The Game Changers #2. A portrait of Carla Scaletti.
Carla Scaletti is an experimental composer and entrepreneur, designer of the Kyma sound design language and co-founder of Symbolic Sound Corporation. Her compositions always begin with a “what-if” hypothesis and involve live electronics interacting with acoustic sources and environments.
Educated at the University of Illinois (DMA, MCS), she studied composition with Salvatore Martirano, John Melby, Herbert Brün and Scott Wyatt and computer science with Ralph Johnson, one of the Design Patterns “Gang of Four.” She received the Distinguished Alumnae Award for invaluable contributions to the field of music from Texas Tech University where she earned her master’s degree in music and graduated magna cum laude with a bachelor’s degree in music from the University of New Mexico.
In 2015, she was invited to present a keynote address at the International Computer Music Conference (ICMC 2015), and she has been an invited lecturer at GVA Sessions — a workshop involving choreographers, filmmakers, and particle physicists from CERN — and the Centre de Crèation Musical Iannis Xenakis (CCMIX) in Paris. Each year, she co-organizes the Kyma International Sound Symposium (KISS).
1/ Lysogeny (1983) by Carla Scaletti
For Harp and computer generated tape.
An idea is not just a virus — it’s a lysogenic virus. A lysogenic virus injects its DNA into a cell where it becomes part of the cell’s DNA, changing the characteristics of the cell. Later when the virus replicates and spreads, it often brings along parts of the cell’s DNA, thus transferring characteristics from one cell to another. New ideas change us. And those ideas are also changed by us, modulated by our own experience, before we pass them along to others.
More details here: http://carlascaletti.com/sounds/sound-art/lysogeny/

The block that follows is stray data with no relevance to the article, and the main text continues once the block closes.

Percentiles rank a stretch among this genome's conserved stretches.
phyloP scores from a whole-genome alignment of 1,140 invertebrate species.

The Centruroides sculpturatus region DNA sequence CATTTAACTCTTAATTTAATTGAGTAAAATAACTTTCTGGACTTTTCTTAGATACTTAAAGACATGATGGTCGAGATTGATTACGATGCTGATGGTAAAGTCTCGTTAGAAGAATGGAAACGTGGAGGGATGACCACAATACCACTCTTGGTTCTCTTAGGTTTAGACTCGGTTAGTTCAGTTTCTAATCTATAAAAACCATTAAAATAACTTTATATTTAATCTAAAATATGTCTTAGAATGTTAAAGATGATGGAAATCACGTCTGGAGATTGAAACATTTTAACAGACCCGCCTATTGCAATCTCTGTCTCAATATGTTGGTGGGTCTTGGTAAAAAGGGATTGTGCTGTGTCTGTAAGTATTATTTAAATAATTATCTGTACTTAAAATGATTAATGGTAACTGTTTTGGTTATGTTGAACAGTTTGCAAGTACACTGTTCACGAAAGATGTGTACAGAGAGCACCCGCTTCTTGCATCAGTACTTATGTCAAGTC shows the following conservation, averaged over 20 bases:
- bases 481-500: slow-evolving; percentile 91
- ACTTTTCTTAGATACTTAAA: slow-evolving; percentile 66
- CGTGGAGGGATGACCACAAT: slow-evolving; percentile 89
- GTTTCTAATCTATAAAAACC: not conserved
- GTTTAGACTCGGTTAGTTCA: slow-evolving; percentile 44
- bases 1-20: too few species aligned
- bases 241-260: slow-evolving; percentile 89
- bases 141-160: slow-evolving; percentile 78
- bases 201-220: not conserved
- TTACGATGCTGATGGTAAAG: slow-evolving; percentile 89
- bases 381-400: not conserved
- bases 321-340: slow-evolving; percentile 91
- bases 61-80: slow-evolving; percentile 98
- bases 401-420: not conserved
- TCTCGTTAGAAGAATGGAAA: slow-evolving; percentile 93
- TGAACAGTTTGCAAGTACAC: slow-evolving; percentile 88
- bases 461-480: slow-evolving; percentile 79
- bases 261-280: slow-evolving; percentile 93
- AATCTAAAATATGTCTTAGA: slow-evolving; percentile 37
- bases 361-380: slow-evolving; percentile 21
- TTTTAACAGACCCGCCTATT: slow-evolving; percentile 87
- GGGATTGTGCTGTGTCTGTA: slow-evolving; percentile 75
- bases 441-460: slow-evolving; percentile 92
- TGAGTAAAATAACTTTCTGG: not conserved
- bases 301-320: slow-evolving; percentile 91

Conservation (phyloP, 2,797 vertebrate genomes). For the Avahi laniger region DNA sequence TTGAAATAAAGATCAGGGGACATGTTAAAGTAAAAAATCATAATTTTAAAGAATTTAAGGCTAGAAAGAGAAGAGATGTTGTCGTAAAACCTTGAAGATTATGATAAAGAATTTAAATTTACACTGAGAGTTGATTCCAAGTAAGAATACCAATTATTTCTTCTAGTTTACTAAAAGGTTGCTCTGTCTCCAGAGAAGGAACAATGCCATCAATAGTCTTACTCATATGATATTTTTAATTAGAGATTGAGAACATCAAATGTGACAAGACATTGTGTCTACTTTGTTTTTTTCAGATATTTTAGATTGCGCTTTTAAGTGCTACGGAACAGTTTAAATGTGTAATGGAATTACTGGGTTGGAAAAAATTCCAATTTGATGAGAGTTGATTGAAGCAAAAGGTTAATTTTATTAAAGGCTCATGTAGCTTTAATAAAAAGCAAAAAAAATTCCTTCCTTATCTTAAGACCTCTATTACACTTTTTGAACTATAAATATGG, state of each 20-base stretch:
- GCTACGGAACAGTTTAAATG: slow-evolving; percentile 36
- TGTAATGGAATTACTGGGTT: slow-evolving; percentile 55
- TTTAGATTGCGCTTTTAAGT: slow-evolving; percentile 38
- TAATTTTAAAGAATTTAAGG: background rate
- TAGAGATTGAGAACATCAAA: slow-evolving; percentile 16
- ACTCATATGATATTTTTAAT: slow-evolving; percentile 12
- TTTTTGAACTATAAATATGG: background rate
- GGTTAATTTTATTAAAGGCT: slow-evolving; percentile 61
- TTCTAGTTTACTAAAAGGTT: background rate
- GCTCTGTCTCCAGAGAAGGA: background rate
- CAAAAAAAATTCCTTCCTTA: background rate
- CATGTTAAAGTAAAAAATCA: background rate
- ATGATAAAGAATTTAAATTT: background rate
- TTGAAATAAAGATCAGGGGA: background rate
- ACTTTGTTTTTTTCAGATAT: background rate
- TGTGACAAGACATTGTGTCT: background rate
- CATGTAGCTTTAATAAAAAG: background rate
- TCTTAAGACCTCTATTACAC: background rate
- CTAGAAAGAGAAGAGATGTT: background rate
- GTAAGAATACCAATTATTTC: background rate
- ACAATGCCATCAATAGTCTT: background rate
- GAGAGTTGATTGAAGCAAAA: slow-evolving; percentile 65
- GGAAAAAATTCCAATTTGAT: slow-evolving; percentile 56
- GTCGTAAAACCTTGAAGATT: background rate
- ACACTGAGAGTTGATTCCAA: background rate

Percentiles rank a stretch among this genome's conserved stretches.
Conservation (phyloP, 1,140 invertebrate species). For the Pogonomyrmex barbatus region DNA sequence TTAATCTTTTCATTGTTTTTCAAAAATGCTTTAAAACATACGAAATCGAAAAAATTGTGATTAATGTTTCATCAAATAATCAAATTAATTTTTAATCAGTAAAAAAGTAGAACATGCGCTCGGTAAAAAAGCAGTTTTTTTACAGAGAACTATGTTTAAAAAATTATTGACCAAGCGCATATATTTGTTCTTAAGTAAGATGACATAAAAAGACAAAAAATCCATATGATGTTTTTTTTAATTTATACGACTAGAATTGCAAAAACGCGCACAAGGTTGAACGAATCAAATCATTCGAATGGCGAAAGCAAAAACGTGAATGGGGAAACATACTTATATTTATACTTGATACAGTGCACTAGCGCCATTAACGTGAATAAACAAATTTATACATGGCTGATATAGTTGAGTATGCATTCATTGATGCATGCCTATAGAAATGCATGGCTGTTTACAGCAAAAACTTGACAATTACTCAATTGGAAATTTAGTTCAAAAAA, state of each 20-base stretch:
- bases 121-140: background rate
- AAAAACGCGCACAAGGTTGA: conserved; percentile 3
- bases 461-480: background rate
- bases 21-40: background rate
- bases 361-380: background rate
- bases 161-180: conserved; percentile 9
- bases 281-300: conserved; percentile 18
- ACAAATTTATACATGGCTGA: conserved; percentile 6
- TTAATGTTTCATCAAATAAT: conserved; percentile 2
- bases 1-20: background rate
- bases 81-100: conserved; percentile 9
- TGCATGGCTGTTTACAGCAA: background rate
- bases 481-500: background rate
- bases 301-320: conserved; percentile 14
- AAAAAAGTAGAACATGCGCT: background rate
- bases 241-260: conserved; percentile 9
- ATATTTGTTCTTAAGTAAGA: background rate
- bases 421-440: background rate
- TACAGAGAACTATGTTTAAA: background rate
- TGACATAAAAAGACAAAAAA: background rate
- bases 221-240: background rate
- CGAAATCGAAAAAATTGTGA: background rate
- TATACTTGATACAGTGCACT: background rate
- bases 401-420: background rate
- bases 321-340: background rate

2/ Frog Pool Farm (2002) by Carla Scaletti
One steamy moonlit night at the beginning of summer, I was walking home when I stumbled into what can only be described as a frog orgy. There were so many frogs that I could hardly take a step without fear of stepping on one, and they were singing so loudly that it was distorting in my ears. I had the uneasy sensation that the mud was evolving into frogs and that each one of them was desperately straining upwards towards the full moon and singing as loud as he could, “Here I am!” — without regard for whether he would attract female frogs or predators. It felt as if every living thing on earth was also struggling and reaching up towards the moon singing as loud as it could — “here I am!” — with the same desperate disregard for safety.
To make the piece, Carla started by making a field recording of the frogs. She extracted one chirp from the waveform and used a granular pitch shifter in Kyma to resynthesize the frogs, first at their natural frequencies and later in more complex, self-similar melodies. What you hear is a combination of sampled and purely synthetic frog songs that become more synthetic over time. A morph to and from a human whistling at the frog’s natural pitches is a metaphor for my sense of identification with the frogs. http://carlascaletti.com/sounds/sound-art/frog-pool-farm/